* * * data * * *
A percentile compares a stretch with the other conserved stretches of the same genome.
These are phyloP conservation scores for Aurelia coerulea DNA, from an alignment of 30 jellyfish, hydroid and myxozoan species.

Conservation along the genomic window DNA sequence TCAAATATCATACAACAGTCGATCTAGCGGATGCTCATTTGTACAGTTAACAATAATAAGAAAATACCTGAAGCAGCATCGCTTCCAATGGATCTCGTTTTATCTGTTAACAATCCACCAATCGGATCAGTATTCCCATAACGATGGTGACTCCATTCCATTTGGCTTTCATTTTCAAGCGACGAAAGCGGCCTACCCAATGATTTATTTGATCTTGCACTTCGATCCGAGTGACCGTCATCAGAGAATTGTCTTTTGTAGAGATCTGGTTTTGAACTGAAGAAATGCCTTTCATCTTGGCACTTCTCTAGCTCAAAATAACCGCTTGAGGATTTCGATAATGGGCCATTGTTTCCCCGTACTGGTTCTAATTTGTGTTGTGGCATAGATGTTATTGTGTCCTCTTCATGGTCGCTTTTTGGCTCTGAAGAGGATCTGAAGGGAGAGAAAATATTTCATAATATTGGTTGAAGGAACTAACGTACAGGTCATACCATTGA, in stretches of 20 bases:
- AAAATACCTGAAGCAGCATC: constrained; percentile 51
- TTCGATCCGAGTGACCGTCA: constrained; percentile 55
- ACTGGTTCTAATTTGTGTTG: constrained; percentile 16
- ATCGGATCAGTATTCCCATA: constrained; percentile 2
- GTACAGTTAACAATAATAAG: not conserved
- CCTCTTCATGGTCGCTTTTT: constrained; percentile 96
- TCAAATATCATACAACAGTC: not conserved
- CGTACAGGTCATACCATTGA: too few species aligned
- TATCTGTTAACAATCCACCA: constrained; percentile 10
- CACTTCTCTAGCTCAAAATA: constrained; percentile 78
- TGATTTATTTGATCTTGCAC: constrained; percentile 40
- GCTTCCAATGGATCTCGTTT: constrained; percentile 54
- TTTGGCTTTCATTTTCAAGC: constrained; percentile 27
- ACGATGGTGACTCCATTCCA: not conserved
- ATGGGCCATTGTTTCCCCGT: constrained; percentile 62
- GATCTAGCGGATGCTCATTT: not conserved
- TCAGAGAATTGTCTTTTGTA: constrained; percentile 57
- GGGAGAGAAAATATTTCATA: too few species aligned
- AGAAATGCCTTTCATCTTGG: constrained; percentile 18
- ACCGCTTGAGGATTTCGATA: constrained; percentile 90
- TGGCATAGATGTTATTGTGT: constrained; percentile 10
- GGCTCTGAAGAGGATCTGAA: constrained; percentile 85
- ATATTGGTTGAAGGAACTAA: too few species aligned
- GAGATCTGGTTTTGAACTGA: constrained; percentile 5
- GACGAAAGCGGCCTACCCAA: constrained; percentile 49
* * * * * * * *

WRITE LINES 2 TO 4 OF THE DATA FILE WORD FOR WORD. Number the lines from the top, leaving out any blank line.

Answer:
These are phyloP conservation scores for Aurelia coerulea DNA, from an alignment of 30 jellyfish, hydroid and myxozoan species.

Conservation along the genomic window DNA sequence TCAAATATCATACAACAGTCGATCTAGCGGATGCTCATTTGTACAGTTAACAATAATAAGAAAATACCTGAAGCAGCATCGCTTCCAATGGATCTCGTTTTATCTGTTAACAATCCACCAATCGGATCAGTATTCCCATAACGATGGTGACTCCATTCCATTTGGCTTTCATTTTCAAGCGACGAAAGCGGCCTACCCAATGATTTATTTGATCTTGCACTTCGATCCGAGTGACCGTCATCAGAGAATTGTCTTTTGTAGAGATCTGGTTTTGAACTGAAGAAATGCCTTTCATCTTGGCACTTCTCTAGCTCAAAATAACCGCTTGAGGATTTCGATAATGGGCCATTGTTTCCCCGTACTGGTTCTAATTTGTGTTGTGGCATAGATGTTATTGTGTCCTCTTCATGGTCGCTTTTTGGCTCTGAAGAGGATCTGAAGGGAGAGAAAATATTTCATAATATTGGTTGAAGGAACTAACGTACAGGTCATACCATTGA, in stretches of 20 bases:
- AAAATACCTGAAGCAGCATC: constrained; percentile 51